- Dispersion: The locus of economic activity should disperse among multiple metropolitan nodes beyond gateway cities. We affirm our pre-COVID conviction around Sunbelt migration as well as the above-average growth of medium-sized cities2. Consumer spending should benefit. In real estate, multifamily, industrial and innovation office are secular winners. Gateway cities will face headwinds in the short term, but long-term budget reconciliation serves as a foundation for rebirth. Retail and older office spaces in larger central business districts (CBDs) are short-term losers, we believe.
- Essentialism: In the context of in-person gatherings, essentialism should thrive. Specifically, we expect in-person meetings to take place only when safe, necessary or highly valued. Essentialism has implications for a broad range of industries including healthcare (telehealth), personal care, retail, entertainment (online), travel (less business travel, more domestic leisure travel), apparel (casual) and real estate (single family rentals and purchases, industrial, HVAC/filtration upgrades).
- Bifurcation: Amid slower consumer spending growth, structural underemployment, and a focus on value and convenience, we believe consumers will likely consolidate their commodity spend among large retailers who have omni-channel service and delivery capabilities and are able to offer competitive pricing. We also see tailwinds supporting smaller manufacturers with differentiated products that are difficult to find elsewhere, particularly as larger brands scale back on SKUs. These could include goods with a specific health, ESG, ethnic or cultural significance. Losers are mid-sized retailers or manufacturers lacking a differentiated value proposition, product or service experience.
Given the slow growth and volatile environment we envision medium term, investors should be poised to capitalize on these high conviction trends where we expect to see outsized growth.
We present a more fulsome discussion of the economic backdrop as well as key investing themes in the following sections of the paper. Section II provides an update on the consumer, including empirical evidence that the true recovery has not yet begun. Section III presents the case for urban resilience and recovery, with proper funding in place. In Section IV, we revisit our previously discussed theme around medium-sized cities as the true beneficiaries of Millennial migration trends. In Section V, we discuss our view that consumer spending will be bifurcated between large-scale players providing essential/commodity goods and niche players with differentiated products and/or value propositions.
II. Investing During Crisis
In this section, we provide an update on the consumer and include empirical evidence that suggests that the true economic recovery has not yet begun.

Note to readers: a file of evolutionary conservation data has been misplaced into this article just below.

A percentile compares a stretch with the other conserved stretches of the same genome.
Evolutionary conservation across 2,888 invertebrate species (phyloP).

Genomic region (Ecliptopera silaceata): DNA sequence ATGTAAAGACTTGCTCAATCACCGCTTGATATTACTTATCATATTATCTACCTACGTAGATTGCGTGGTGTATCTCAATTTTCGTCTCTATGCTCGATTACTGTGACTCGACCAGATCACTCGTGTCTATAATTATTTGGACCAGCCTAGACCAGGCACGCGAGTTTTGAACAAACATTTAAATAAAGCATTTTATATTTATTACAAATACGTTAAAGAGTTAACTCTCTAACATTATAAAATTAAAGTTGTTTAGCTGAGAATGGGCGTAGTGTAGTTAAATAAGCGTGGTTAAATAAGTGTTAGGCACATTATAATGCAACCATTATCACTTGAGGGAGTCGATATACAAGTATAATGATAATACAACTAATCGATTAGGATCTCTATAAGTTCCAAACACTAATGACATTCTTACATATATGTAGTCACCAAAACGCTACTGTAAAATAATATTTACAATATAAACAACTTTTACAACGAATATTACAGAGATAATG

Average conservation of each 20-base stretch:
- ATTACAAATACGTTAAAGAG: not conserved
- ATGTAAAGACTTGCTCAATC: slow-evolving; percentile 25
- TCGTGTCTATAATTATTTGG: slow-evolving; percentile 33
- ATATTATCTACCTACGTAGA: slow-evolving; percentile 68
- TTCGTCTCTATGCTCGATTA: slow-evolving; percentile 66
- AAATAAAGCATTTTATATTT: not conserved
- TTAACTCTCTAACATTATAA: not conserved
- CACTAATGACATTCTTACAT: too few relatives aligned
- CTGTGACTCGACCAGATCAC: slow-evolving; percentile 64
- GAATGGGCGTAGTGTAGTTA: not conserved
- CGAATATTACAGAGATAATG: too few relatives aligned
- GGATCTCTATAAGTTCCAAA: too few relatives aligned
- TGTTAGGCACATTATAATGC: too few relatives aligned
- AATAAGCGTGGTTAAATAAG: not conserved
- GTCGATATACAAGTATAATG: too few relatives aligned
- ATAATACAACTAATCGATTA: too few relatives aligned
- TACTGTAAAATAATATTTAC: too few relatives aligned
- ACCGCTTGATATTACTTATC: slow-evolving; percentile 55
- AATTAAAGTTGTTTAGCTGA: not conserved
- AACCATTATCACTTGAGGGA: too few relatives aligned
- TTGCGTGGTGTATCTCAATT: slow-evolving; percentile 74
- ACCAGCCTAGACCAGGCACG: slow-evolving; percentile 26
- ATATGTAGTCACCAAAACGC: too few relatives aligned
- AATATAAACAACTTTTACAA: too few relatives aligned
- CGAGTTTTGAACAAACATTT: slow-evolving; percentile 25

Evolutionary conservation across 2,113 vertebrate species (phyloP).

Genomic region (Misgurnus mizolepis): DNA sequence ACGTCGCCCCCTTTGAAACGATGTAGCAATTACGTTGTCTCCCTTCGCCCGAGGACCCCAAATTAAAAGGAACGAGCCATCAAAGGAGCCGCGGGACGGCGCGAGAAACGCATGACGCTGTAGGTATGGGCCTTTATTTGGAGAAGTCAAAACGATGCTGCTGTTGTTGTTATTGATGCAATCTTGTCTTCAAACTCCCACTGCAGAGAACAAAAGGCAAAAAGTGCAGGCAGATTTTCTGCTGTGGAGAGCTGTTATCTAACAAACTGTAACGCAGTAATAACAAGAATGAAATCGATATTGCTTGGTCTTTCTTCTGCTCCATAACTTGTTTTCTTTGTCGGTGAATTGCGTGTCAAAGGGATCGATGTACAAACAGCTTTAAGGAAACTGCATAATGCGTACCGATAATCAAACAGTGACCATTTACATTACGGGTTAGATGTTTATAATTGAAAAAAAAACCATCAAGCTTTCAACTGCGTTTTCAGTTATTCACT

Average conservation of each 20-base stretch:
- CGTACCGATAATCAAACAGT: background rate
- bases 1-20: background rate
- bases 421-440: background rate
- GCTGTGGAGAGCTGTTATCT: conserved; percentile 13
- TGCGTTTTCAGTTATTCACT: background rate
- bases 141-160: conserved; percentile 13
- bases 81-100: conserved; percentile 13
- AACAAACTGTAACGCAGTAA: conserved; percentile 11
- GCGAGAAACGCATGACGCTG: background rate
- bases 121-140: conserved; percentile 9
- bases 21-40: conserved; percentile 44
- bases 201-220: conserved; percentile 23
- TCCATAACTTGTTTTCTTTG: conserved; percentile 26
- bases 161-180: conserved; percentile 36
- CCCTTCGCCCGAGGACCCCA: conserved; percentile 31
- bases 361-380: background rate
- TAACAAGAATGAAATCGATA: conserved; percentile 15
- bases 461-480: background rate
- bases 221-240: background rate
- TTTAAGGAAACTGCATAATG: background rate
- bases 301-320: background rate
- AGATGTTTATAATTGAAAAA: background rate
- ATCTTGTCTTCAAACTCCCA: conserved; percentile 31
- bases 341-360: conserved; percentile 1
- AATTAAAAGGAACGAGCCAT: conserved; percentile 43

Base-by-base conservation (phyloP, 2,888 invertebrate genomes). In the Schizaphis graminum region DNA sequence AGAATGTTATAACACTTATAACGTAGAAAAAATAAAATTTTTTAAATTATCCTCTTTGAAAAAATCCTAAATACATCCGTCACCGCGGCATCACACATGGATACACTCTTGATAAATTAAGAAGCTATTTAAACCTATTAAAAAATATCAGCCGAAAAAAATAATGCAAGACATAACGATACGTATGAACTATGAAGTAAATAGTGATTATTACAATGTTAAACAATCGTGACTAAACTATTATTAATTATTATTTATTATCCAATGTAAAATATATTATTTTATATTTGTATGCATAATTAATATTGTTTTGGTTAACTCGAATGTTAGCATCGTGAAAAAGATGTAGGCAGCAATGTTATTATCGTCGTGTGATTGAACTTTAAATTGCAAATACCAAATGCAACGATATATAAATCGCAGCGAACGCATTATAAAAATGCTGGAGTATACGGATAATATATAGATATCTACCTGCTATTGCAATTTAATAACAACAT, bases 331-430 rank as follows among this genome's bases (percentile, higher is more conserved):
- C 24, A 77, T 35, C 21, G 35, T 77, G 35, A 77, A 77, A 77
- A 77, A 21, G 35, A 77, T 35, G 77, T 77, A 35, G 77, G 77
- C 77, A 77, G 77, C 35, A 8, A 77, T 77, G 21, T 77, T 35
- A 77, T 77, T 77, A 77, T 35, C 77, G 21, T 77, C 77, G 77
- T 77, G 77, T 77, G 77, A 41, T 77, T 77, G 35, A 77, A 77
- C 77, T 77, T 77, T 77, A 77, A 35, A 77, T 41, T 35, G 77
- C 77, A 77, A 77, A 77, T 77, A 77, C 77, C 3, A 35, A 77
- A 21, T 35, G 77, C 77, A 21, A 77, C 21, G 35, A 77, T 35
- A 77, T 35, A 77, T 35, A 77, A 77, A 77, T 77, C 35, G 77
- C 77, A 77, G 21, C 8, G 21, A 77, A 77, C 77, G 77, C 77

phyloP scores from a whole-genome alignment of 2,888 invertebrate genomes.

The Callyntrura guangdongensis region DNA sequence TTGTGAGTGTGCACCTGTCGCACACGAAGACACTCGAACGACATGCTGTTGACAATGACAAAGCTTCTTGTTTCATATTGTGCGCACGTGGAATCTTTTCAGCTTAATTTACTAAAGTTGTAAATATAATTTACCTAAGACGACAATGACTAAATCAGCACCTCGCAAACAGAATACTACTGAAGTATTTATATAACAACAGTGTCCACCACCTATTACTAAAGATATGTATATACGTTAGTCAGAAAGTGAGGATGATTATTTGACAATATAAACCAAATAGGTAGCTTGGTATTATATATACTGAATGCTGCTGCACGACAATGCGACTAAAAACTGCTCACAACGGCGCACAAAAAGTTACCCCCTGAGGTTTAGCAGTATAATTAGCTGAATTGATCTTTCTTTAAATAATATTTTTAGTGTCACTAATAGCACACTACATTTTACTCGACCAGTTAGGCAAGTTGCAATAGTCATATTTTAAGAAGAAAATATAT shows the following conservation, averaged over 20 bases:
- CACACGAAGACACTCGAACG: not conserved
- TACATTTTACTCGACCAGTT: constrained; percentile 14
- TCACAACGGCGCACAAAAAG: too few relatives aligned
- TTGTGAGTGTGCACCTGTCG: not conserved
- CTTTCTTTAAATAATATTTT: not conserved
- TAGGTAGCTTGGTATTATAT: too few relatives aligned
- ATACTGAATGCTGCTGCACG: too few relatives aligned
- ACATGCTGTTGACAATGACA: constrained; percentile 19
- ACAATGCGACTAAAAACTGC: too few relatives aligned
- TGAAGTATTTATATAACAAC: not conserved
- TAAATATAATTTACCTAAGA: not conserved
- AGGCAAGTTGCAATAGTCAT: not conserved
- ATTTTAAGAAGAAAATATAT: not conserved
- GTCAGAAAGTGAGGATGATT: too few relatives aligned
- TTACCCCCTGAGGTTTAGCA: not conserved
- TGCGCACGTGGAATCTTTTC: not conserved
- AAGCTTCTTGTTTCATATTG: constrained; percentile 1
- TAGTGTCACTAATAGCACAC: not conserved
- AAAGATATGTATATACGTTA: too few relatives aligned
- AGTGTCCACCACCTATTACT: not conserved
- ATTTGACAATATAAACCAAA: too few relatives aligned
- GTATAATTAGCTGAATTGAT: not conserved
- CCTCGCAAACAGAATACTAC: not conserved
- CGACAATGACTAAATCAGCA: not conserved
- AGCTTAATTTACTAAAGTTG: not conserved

We must be cautious when extrapolating current trends as determinants of future behavior, as the pandemic is ongoing. In our view, we have simply settled on a new crisis normal, and this phase will persist until we have a vaccine, effective treatment, or herd immunity.3 Estimates are that we are unlikely to achieve herd immunity until the end of 2021.
Before the most recent stock market correction, headlines seemed to characterize the pandemic and the subsequent economic strain as past tense, as something that had occurred. Indeed, the focus has been on the strength of markets despite the divergent story fundamental indicators appeared to tell. For one, as Henry McVey has highlighted, Facebook, Amazon, Apple, Microsoft and Google have been responsible for the strong performance we have seen in the S&P 500. These five stocks are up 59% for 2020, while the remaining 495 have returned only one percent year-to-date. Further, while we appear to have bent the curve again, and the number of new cases per week is decelerating, the pandemic is still ongoing. As of August 28, the weekly number of new COVID cases remains above the April 17 peak.
An examination of other economic fundamentals and real-time data suggests that while growth has certainly improved since the second quarter trough, the rate of change has declined. In some cases, growth has actually plateaued. Particularly as it relates to our study of the consumer sector, which represents two thirds of the economy, understanding the extent of activity, level of employment, levels of confidence and growth of spending are important factors to monitor.
The Weekly Number of New COVID-19 Cases Remains Elevated
Consumer Sentiment Around Current Conditions Has Improved, but Future Expectations Remain Low
We track the mobility of the US population using the Dallas Fed’s Mobility and Engagement Index (MEI). The MEI uses geo-location data collected from a large sample of mobile devices to gain insight into how often people leave their homes, how far they travel, and for how long they are outside the home. Following a strong rebound from April to June, the MEI has plateaued. Workers have not fully returned to in-person offices, nor are they going to the theater, restaurants or shopping in-store at pre-COVID levels. This is certainly an abnormal time.
Mobility Has Plateaued
Small Business Reopenings Have Stalled